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Flipping the Classroom

Flipping the Classroom
Printable Version “Flipping the classroom” has become something of a buzzword in the last several years, driven in part by high profile publications in The New York Times (Fitzpatrick, 2012); The Chronicle of Higher Education (Berrett, 2012); and Science (Mazur, 2009); In essence, “flipping the classroom” means that students gain first exposure to new material outside of class, usually via reading or lecture videos, and then use class time to do the harder work of assimilating that knowledge, perhaps through problem-solving, discussion, or debates. Bloom's Taxonomy (Revised)In terms of Bloom’s revised taxonomy (2001), this means that students are doing the lower levels of cognitive work (gaining knowledge and comprehension) outside of class, and focusing on the higher forms of cognitive work (application, analysis, synthesis, and/or evaluation) in class, where they have the support of their peers and instructor. What is it? | Does it work? What is it? Flipped Classroom Inverted Classroom

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Flipping continuing professional development Flipped classrooms are turning education upside-down: students watch videos in their own time, then come together in a curated discussion to interact and learn together with their teacher. But what about flipped learning for professional development? Flipped learning, blended learning, mixed-mode instruction. The terms change, but the concept stays the same. Learners study material at their own pace, typically through watching videos, and then benefit from an interactive group session.

Flipping the classroom What is it? The flipped classroom “flips” classes that are traditionally taught with a lecture first, followed by students studying the material. The flipped classroom uses in-class time with students to explore and expand on the course content they were exposed to before class, instead relying on lectures for learning.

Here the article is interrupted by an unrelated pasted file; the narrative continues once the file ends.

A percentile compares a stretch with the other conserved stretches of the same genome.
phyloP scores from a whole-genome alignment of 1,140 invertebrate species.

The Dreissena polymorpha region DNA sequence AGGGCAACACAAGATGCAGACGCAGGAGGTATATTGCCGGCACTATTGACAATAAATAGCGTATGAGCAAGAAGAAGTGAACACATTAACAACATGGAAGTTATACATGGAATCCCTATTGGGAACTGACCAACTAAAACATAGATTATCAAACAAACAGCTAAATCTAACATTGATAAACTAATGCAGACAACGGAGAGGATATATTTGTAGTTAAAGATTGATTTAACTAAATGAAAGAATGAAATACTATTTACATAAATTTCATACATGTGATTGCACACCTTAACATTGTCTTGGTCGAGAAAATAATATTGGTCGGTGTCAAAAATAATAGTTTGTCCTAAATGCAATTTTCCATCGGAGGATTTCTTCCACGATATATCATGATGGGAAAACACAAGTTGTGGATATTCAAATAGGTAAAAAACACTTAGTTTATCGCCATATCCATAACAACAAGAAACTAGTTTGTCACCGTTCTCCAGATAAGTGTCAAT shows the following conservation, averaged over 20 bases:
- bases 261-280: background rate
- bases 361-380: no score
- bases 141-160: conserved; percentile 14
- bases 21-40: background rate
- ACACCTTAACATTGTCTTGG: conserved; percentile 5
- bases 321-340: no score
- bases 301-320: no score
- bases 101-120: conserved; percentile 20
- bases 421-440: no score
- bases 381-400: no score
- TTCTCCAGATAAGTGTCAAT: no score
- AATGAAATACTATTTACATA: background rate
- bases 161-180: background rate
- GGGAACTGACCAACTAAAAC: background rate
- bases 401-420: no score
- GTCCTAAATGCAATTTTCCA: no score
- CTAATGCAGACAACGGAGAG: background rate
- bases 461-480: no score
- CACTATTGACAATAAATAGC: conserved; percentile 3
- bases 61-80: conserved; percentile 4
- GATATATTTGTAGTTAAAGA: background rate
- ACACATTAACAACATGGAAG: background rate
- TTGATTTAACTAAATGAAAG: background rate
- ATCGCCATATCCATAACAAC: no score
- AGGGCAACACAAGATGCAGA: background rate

The Flipped Classroom FAQ Twelve months ago, had I asked just about anyone on my campus about the idea of the “flipped classroom,” they would have looked at me wondering what I was talking about. A lot has changed in the last year, however, thanks in large part to stories in the Chronicle of Higher Education about the flipped classroom approach and related technologies. Now I regularly have faculty members bring up the idea and ask me what I think about it. Flipped classroom empowers students : Schools Think of most any classroom, from primary to high school and through college and you’ll likely picture one thing: neat rows of desks facing the same direction. Maybe instead of desks there are tables, but the seating grid system likely persists. This arrangement has been a cornerstone of learning environments for 100s of years, and yet, when else is life so neatly arranged?

Using Peer Instruction to Flip Your Classroom: Highlights from Eric Mazur’s Recent Visit Home » News » Using Peer Instruction to Flip Your Classroom: Highlights from Eric Mazur’s Recent Visit by CFT Director Derek Bruff On April 4th, during his talk at the School of Medicine, Harvard physics professor Eric Mazur polled an audience of Vanderbilt faculty, staff, and students, asking us how we learned what we need to know for our jobs. Very, very few of us said that we learned those skills from lectures, prompting Mazur to say, “We don’t learn this way. Why do we teach this way?” untitled By Bridget McCrea February 3rd, 2015 How three different educators are going beyond basic flips with innovative strategies [*Editor’s Note: This article originally appears in the Jan/Feb digital edition:

Flipping the Lecture Hall Blended Learning Flipping the Traditional Lecture Hall Columbia University is experimenting with the flipped classroom model in large lecture courses. Mobile Learning and the Inverted Classroom (#EDUSprint) Number four on my list of five types of mobile learning is the use of mobile devices (smart phones, tablets, and such) as platforms for delivery course content. Frankly, I find that educational technology people often focus too much on this type of mobile learning, and I’ve argued that mobile learning involves much more than just content delivery. So as I continue my #EDUSprint blog series on mobile learning, I’m hesitant to give too much attention to “mobile learning type 4.” However, I think I’ve got an angle on this topic that will add something useful to the conversation… I first heard about what some call the inverted classroom from Harvard physics professor Eric Mazur. He’s the one who coined the term peer instruction to describe a certain kind of in-class small group work that involves having students discuss and answer clicker questions.

Brame, C., (2013). Flipping the classroom. Vanderbilt University Center for Teaching. Retrieved Friday, July 10, 2015 from by am11445 Jul 10